As is Hollywood’s wont, Cameron’s admission is a tad theatrical. Presumably, he does not desire the effects of low—let alone nonexistent—levels of testosterone. According to MedicalNewsToday, for men, in addition to physical symptoms such as a reduction in bone and muscle mass, testicle size, and erectile dysfunction, there are psychological symptoms, too: “Some evidence suggests that people with low testosterone levels are likely to experience a lack of focus, irritability, and depression.” None of this would bode well for the continuation of Cameron’s felicitous relations with his corporate partner.

Yet, what Cameron said matters. It constitutes yet another example of the murder of wisdom

Once, people learned from their successes and failures, processed them, and—God willing—garnered wisdom and maturity. It was one of the highest attainments of a life well-lived and examined.  No more.

Thus did Cameron cheat himself by being unable simply to say, “I’m older and wiser now.” But he couldn’t—and humility isn’t to blame.

What is to blame is the woke ideology. It is one of perpetual adolescence, which amidst its puerile, narcissistic, virtue-signaling, self-flagellation fests, ultimately rejects maturity and wisdom as things to be acquired with age and experience. Rather, its adherents believe wisdom and maturity are part and parcel of their Manichean ideology. After all, the woke only need carp about “white men” to be morally superior. For the woke, it is a simple calculation: why bother to earn what one can assume? Wisdom and maturity, in this universe, are just a fashion. They’re something to be put on.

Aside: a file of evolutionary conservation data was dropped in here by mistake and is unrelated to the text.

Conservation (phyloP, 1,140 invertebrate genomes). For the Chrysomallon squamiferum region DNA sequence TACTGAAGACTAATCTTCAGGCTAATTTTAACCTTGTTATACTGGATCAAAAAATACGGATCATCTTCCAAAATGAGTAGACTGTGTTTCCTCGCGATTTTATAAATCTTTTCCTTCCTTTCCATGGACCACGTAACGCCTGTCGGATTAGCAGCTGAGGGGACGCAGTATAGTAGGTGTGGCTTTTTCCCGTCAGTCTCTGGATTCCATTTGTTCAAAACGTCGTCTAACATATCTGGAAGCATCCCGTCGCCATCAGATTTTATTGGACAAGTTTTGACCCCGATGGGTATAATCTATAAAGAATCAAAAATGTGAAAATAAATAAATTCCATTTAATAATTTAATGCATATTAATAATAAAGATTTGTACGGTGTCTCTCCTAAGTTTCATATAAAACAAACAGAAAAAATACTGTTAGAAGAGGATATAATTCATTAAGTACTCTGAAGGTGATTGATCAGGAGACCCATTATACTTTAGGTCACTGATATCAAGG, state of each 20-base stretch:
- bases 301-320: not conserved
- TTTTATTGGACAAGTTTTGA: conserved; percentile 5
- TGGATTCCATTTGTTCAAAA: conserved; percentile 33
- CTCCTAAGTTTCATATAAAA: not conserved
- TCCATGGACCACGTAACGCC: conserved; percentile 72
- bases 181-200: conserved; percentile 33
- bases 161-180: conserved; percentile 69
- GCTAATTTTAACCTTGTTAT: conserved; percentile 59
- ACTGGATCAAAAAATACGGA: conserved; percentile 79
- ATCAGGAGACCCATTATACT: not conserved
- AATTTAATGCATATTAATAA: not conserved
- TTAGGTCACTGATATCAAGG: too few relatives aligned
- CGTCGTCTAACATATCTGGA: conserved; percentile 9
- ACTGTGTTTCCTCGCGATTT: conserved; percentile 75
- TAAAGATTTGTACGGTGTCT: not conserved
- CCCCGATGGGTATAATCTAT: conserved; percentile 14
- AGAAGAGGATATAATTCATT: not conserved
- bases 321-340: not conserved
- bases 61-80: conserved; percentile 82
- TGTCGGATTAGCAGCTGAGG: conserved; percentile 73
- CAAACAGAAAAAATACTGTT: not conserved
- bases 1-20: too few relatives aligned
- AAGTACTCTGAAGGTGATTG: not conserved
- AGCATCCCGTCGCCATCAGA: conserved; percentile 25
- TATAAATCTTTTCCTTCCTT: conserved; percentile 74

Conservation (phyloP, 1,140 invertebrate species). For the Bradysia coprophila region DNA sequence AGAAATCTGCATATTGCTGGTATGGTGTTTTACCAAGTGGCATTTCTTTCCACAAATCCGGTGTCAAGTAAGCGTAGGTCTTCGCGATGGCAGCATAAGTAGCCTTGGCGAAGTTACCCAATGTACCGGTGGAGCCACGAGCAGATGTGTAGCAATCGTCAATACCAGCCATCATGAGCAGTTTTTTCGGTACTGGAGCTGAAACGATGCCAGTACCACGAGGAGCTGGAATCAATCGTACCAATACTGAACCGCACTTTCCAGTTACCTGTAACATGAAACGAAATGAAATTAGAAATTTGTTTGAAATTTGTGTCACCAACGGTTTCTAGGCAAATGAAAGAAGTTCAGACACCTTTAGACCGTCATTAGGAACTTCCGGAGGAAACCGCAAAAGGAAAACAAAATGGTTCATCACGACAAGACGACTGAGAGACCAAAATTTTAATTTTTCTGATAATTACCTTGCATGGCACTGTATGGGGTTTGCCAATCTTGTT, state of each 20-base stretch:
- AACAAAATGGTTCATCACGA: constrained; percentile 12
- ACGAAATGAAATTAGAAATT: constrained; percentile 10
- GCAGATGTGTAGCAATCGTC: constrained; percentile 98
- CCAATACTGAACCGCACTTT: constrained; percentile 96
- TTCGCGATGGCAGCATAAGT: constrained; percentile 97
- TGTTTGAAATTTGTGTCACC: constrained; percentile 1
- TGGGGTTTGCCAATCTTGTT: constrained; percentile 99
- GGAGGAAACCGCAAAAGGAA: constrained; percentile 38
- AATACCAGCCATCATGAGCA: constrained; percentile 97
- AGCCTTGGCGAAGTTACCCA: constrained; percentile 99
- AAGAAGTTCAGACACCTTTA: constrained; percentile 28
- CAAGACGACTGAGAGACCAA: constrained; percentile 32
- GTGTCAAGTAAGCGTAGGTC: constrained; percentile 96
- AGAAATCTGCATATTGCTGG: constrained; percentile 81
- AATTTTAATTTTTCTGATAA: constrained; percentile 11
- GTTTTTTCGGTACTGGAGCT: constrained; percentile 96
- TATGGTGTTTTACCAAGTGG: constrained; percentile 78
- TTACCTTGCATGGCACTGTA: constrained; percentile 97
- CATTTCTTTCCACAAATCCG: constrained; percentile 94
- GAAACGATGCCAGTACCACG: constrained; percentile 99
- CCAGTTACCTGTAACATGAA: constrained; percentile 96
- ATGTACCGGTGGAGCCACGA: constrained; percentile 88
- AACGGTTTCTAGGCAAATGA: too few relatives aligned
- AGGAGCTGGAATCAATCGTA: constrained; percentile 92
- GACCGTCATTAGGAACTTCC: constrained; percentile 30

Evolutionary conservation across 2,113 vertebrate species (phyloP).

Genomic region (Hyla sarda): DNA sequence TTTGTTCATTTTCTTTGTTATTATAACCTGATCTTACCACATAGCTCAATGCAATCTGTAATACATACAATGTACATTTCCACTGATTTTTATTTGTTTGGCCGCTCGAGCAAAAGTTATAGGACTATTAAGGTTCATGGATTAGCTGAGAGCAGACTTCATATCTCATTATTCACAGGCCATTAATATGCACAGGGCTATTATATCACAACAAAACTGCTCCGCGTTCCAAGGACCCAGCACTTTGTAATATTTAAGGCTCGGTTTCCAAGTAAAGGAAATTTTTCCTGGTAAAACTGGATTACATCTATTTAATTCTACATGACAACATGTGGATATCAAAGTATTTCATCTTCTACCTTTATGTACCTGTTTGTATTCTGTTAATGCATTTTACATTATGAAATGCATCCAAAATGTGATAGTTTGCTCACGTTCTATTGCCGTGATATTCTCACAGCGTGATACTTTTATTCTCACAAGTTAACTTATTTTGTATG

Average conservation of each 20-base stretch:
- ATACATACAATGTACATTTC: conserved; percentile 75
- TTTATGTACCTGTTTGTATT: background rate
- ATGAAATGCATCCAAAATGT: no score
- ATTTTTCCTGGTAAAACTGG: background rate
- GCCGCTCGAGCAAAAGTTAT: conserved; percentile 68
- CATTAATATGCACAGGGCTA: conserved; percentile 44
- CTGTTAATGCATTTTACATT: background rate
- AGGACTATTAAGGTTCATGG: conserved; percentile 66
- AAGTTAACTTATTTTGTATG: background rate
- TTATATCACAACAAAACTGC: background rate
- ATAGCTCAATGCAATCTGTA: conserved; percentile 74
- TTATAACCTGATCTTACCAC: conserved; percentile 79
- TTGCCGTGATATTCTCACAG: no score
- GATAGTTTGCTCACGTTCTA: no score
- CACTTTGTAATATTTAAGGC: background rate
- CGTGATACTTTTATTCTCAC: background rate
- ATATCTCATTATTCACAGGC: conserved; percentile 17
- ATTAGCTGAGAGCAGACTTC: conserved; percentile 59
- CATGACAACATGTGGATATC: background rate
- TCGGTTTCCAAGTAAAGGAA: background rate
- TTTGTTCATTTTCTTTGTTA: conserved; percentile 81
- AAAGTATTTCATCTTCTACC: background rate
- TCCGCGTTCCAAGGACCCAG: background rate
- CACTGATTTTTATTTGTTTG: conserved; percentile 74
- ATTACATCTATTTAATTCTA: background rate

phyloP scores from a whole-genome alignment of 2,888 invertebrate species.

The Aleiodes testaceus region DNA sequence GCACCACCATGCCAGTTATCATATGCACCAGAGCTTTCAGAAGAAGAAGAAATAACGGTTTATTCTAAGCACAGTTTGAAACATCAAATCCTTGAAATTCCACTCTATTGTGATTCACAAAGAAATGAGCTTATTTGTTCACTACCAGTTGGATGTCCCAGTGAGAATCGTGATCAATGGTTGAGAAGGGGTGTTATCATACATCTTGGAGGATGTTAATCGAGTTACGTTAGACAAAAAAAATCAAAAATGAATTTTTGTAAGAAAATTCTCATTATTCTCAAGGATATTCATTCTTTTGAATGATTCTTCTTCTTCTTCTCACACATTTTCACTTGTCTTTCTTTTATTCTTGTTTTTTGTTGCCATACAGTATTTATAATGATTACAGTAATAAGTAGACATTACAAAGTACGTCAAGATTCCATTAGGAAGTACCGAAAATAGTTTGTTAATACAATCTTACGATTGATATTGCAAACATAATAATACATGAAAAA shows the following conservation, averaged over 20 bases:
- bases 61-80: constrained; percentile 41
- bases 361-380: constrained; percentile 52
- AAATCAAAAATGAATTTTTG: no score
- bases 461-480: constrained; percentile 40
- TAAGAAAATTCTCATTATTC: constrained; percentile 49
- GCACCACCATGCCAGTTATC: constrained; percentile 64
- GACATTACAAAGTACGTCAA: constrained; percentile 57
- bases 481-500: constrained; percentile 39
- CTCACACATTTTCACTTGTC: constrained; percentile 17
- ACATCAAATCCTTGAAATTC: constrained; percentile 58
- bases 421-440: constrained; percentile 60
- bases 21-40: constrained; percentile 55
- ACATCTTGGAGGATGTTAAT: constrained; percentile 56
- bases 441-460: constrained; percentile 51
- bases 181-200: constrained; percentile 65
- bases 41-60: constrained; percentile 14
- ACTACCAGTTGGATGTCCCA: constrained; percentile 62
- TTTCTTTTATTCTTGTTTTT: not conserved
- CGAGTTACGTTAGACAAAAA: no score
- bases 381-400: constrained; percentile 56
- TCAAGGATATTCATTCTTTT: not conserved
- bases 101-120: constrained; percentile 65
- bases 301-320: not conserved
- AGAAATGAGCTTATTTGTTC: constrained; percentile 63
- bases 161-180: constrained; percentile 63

As must ever be remembered regarding the woke Left: all they know is what they’ve been told, and they only talk to each other. Consequently, Cameron was simply expressing himself in the woke terms that hold sway in the Hollywood and corporate worlds. Doubtless, it worked as he intended to alleviate any concerns Disney may have had regarding his cooperation and testosterone levels. Oh, and hats off to the canny director for inciting the Right (mea culpa) to help promote gratis his upcoming film, even while our outrage burnished his credentials among his woke comrades. You’re welcome.

Nonetheless, with all due respect to Cameron and the woke, on the subjects of testosterone, manliness, maturity, and wisdom, there is a far more meaningful statement worthy of musing: “When I was a child, I spake as a child, I understood as a child, I thought as a child: but when I became a man, I put away childish things.”

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About Thaddeus G. McCotter

An American Greatness contributor, the Hon. Thaddeus G. McCotter (M.C., Ret.) represented Michigan’s 11th Congressional district from 2003 to 2012 and served as Chair of the Republican House Policy Committee. Not a lobbyist, he is a frequent public speaker and moderator for public policy seminars, and a Monday co-host of the "John Batchelor Show" among sundry media appearances.

Photo: ISABEL INFANTES/AFP via Getty Images